Thursday, July 17, 2008

God's promise as grounds for assurance

I was reading the other day in Chronicles ... really ... and I noticed a verse in a new light.

For thou, O my God, hast told thy servant that thou wilt build him an house: therefore thy servant hath found in his heart to pray before thee.

I Chronicles 17:25. Now compare this to Calvin's statement about faith.

For it were of no avail to us to know that God is true, did He not in mercy allure us to himself; nor could we of ourselves embrace his mercy did not He expressly offer it. “I have declared thy faithfulness and thy salvation: I have not concealed thy loving-kindness and thy truth. Withhold not thy tender mercies from me, O Lord: let thy loving-kindness and thy truth continually preserve me” (Psa_40:10,Psa_40:11).

Institutes 3.2.7. Calvin says that knowledge of God would avail us nothing did we not know of the merciful promises of God. David expresses a similar sentiment. Because God had promised him a house, he found the fortitude to ask God for His blessings. Calvin goes on to say:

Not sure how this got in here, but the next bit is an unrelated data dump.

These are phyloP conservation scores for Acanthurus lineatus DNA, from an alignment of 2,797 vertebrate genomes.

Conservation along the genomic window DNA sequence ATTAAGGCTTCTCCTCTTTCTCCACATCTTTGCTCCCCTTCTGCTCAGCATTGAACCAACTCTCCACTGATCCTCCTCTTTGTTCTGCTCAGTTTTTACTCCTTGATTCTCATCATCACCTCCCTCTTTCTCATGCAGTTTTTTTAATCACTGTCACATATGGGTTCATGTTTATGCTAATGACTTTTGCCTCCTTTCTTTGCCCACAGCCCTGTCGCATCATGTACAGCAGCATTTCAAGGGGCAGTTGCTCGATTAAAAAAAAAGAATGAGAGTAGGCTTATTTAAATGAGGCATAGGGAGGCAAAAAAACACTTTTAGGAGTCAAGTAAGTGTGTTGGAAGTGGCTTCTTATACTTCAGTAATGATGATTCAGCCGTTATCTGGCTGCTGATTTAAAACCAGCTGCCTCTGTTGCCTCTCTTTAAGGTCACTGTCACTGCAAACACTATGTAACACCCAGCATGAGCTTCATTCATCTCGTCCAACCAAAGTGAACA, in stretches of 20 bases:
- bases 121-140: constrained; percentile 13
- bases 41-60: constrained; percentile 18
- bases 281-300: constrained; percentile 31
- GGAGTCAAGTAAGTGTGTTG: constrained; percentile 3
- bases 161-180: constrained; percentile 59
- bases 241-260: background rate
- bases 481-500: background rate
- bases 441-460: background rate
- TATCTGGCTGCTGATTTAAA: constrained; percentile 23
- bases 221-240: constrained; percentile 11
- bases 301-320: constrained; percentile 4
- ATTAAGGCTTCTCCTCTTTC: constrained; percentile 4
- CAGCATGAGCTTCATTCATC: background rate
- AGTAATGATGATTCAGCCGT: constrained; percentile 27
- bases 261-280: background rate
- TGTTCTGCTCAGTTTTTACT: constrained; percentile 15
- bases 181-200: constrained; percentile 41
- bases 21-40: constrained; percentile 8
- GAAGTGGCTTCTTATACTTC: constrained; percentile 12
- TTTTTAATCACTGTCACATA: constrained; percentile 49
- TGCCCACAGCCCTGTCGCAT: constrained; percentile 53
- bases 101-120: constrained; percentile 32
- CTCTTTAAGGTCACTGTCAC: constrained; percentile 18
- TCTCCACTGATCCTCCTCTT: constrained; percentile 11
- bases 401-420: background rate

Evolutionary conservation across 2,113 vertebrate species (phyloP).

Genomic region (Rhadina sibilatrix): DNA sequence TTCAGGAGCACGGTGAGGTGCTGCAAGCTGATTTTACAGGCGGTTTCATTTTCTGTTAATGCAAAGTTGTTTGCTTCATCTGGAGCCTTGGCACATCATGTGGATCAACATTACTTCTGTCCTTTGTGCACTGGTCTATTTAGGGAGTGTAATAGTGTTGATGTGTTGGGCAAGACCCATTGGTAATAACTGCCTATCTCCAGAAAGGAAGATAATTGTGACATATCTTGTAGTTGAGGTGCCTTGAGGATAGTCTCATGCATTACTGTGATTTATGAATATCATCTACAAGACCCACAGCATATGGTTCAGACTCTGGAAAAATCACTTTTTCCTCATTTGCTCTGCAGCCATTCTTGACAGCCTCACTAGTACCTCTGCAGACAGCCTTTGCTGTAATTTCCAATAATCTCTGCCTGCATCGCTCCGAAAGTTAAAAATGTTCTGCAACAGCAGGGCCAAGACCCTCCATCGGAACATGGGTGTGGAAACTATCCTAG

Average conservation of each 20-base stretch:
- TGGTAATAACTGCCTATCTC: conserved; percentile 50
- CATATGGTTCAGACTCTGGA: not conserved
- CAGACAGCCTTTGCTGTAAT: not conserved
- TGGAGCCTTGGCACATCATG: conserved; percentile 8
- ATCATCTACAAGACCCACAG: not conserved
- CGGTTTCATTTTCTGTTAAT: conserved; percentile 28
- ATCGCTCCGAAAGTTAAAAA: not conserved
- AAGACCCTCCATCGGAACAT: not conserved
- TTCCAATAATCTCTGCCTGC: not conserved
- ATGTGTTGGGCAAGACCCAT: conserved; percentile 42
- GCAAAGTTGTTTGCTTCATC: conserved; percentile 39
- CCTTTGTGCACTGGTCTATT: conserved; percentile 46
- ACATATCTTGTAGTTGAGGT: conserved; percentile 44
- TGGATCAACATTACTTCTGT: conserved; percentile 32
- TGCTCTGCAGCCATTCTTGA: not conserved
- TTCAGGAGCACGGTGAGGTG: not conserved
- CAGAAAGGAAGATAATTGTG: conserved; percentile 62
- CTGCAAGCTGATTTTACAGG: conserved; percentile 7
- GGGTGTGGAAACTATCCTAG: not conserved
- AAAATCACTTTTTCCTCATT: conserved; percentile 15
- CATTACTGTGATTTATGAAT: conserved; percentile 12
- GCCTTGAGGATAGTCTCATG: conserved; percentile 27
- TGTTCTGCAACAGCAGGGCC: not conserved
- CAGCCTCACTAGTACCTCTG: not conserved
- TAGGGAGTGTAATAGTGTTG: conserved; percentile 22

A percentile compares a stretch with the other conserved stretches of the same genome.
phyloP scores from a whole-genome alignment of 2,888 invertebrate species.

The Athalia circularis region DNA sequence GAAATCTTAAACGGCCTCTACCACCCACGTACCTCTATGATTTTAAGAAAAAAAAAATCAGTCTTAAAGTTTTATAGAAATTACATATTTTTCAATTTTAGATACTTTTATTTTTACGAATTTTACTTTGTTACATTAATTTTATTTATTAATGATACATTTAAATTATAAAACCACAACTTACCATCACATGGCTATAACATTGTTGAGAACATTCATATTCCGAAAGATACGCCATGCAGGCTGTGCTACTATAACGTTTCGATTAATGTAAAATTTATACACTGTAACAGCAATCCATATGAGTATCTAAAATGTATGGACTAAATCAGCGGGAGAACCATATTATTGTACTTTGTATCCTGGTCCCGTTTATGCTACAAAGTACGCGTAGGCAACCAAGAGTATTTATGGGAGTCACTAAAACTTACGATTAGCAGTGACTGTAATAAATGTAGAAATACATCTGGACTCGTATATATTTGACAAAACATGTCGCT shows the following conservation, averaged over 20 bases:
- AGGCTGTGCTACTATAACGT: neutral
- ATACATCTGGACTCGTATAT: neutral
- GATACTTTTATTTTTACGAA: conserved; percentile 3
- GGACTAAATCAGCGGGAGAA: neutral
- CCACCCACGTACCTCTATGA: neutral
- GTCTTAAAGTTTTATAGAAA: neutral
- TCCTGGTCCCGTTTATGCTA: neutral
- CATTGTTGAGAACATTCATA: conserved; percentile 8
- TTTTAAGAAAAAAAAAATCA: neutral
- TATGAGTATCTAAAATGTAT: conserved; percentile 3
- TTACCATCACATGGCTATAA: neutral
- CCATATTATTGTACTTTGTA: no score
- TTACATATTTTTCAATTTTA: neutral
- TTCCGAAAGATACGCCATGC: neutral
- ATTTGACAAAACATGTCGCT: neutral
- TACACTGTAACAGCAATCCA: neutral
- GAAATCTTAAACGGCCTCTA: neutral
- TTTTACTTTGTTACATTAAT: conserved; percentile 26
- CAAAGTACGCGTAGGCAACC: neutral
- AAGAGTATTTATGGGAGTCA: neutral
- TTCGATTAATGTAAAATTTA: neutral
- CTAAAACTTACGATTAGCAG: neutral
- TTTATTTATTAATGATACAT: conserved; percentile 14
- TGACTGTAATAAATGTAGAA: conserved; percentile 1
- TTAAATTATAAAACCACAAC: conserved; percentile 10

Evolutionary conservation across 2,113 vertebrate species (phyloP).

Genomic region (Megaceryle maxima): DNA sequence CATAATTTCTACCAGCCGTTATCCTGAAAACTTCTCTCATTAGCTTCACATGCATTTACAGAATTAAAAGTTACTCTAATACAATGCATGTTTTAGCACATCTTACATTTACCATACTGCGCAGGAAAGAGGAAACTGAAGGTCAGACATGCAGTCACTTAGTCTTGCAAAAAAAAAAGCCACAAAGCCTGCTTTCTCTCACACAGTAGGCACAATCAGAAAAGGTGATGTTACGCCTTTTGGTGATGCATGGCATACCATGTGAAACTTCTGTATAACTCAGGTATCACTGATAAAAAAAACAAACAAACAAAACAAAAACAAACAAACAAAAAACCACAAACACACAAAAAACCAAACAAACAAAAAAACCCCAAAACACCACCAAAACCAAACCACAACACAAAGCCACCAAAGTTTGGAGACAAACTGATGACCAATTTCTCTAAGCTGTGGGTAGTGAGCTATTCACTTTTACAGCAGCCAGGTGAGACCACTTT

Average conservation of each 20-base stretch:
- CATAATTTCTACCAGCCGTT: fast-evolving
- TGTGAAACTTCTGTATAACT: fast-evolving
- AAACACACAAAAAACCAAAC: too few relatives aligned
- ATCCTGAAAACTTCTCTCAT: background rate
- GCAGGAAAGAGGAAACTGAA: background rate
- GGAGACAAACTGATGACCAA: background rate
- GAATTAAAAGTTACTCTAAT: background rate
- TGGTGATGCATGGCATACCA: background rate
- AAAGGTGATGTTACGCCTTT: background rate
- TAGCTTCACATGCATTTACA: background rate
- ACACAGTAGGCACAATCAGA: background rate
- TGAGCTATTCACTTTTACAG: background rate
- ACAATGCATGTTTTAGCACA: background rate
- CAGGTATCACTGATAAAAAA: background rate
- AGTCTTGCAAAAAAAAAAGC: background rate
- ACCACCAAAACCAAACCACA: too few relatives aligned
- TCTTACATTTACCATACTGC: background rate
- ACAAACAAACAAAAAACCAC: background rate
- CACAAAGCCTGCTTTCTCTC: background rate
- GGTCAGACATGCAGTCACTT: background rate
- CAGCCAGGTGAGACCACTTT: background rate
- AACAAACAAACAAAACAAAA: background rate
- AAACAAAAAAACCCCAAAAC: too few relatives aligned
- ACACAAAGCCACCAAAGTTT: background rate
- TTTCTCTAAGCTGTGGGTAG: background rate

It were presumptuous in us to hold that God is propitious to us, had we not his own testimony, and did he not prevent us by his invitation, which leaves no doubt or uncertainty as to his will.

The revelation of God's merciful intentions toward us is the grounds on which we can have hope.


Seth McBee said...


I have been hammering on this kind of stuff ever since our talk on PalTalk.

I still love your quote from Calvin:

Jesus is the mirror of your election.

I will be hitting, and have been hitting on this in my recent series called, "The Greatest Secret of God."

Thanks again for your words of encouragement on assurance. It really opened my eyes more clearly.

Steve said...

That's very encouraging, Seth. :-)